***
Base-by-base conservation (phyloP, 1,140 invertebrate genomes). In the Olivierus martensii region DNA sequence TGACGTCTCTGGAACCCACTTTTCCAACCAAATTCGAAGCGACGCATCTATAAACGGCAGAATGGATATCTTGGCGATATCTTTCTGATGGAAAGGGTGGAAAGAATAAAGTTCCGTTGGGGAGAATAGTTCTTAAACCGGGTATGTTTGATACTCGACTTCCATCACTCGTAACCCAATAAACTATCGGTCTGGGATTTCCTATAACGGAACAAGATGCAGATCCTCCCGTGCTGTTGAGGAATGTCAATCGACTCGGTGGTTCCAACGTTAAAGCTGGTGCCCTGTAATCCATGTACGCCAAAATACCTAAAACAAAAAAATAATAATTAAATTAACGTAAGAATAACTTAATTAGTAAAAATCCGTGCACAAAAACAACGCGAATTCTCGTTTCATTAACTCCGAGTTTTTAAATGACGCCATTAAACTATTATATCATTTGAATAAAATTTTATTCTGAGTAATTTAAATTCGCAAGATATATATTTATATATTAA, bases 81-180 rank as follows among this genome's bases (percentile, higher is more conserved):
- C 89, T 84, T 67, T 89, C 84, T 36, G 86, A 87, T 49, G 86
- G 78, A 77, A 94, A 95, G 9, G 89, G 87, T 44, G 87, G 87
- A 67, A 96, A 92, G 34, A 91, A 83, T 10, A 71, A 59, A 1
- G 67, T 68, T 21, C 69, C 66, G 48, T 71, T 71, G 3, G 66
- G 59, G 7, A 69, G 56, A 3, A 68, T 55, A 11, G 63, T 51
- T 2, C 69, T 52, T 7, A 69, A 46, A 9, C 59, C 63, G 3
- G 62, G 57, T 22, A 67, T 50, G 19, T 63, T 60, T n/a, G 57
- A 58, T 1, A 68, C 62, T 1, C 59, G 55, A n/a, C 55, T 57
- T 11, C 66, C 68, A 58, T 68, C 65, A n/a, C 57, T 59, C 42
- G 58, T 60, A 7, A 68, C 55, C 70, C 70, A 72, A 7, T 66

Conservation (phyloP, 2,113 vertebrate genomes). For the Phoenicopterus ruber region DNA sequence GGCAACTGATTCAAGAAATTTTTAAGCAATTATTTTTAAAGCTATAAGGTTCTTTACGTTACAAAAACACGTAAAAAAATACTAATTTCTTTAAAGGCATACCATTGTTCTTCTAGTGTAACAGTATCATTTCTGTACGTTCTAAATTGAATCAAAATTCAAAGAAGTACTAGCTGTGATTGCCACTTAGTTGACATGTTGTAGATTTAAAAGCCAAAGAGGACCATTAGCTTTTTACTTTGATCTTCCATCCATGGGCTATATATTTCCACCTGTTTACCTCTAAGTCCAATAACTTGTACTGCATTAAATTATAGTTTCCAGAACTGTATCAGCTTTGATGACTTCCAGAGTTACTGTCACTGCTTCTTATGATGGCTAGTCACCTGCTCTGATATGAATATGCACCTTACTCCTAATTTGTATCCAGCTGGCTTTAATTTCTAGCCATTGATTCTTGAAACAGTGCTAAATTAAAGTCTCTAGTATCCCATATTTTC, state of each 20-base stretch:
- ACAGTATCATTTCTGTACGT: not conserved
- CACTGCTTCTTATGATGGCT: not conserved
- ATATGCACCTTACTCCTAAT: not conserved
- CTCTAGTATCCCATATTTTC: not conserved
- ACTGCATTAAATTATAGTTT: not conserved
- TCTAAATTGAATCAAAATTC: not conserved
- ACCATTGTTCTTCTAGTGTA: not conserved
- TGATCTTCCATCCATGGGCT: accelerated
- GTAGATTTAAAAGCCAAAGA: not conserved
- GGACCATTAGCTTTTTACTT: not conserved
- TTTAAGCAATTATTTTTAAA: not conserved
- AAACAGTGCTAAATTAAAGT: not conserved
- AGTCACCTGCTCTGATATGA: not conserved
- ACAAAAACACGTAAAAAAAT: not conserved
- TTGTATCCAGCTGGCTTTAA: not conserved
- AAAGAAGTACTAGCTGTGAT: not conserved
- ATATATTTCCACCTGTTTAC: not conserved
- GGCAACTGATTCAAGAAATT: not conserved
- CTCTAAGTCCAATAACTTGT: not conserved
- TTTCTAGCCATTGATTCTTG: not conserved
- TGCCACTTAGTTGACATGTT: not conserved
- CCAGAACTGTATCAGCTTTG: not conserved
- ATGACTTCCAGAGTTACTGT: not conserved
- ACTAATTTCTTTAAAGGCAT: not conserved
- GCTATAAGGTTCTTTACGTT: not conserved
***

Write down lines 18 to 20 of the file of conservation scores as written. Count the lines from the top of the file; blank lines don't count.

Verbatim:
- TCTAAATTGAATCAAAATTC: not conserved
- ACCATTGTTCTTCTAGTGTA: not conserved
- TGATCTTCCATCCATGGGCT: accelerated